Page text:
• All participants are emotionally, economically, ecologically and/or morally self-reliant while at the same time responsible to each other.
Interdependent relationships are those that depend on two or more cooperative autonomous participants.

Story: From Financial Dependence to Helping Others

“A person who is an under earner is unequivocally co-dependent” says Barbara Stanny in her book “Secrets of Six-Figure Women”. Ms Stanny is the daughter of Richard Bloch, co-founder of H&R Block, a tax preparation and personal finance company. She tells her story of always having plenty of money when she grew up. According to her, she had a large trust fund and her Dad didn’t teach her about money – because she’d never have to worry about it. When Barbara got married she turned the management of her trust fund over to her husband. Only much too late did she find out that her husband had a gambling problem and she found herself penniless and in debt, owing over a million dollars in back taxes.

Her Dad was unwilling to rescue her, so she had to learn how to earn and manage money. She now teaches what she has learned to others.

Why Create Inter-dependent Relationships?

Issues with money are one of the places where your relationship challenges show up. Another is whether you feel safe in your relationships to bring up difficult issues, be heard, and move towards resolution. Secrecy and too much independence, or enmeshment and too little independence are both problematic. Moving towards healthy inter-dependence provides much satisfaction in relationships.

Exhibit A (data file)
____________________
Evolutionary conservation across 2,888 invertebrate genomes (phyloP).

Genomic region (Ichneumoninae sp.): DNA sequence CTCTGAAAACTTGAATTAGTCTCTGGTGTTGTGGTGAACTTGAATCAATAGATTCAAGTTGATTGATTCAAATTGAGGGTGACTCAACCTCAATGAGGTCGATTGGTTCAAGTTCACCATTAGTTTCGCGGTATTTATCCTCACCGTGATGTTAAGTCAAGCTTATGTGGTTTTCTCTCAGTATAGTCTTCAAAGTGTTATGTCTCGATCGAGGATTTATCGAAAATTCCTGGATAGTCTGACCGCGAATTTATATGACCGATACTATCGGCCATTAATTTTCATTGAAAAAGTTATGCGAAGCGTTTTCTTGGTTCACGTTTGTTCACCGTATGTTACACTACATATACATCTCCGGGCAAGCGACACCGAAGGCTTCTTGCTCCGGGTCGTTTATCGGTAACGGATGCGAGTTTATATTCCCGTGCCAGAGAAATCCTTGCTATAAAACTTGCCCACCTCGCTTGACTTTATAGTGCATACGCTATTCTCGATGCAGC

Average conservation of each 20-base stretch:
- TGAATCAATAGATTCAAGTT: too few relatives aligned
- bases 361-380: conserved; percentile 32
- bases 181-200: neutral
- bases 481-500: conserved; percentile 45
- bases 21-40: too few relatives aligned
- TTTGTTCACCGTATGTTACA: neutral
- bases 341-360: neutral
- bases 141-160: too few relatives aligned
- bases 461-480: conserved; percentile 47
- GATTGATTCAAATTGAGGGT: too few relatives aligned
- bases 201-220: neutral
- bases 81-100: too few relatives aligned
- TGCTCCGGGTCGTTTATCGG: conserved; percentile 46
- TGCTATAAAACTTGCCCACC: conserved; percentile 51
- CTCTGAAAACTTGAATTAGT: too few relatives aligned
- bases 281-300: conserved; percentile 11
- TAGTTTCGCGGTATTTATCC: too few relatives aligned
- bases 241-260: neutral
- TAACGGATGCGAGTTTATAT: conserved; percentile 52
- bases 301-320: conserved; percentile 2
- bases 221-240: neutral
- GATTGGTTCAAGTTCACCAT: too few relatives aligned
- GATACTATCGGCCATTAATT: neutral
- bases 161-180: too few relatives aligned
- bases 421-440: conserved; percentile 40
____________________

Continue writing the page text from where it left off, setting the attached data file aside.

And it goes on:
Healthy inter-dependent relationships have as a foundation that each person is ok the way they are and is willing to grow. It involves being honest and kind and addressing and resolving issues that arise.

Finding people with whom you can create healthy inter-dependent relationships requires the ability to be discerning, being able to see self and others clearly, to go into relationships with eyes wide open. As we heal childhood wounds (you don’t have to have had severe childhood difficulties to have wounds), we can see ourselves more and more clearly – without the distortion filter of wounds. “Wound distortion filters” allow ourselves to be victimized by others and therefore limit our ability to trust ourselves. That is because each filter covers something that we can’t reconcile and therefore we have created a blind spot.

In “Family Dynamics of Recovery”, Peggy Ferguson, PhD. states that “Healthy interaction with others involves a change from being responsible for others, to being responsible to them.” Another way of saying that we are accountable to one another.

Dependent people want to be taken care of. Independent people want to do it all themselves. Co-dependent people trust those who are untrustworthy, depend on undependable people, love people who are unavailable; they keep repeating the cycle of being a victim. Inter-dependent people choose their relationships wisely and find themselves developing healthy mutually satisfying relationships. They have a commitment to the relationship and see the need for positive changes to grow and prosper in their relationships. There is respect, intimacy, deep connection, good boundaries, and healthy communication.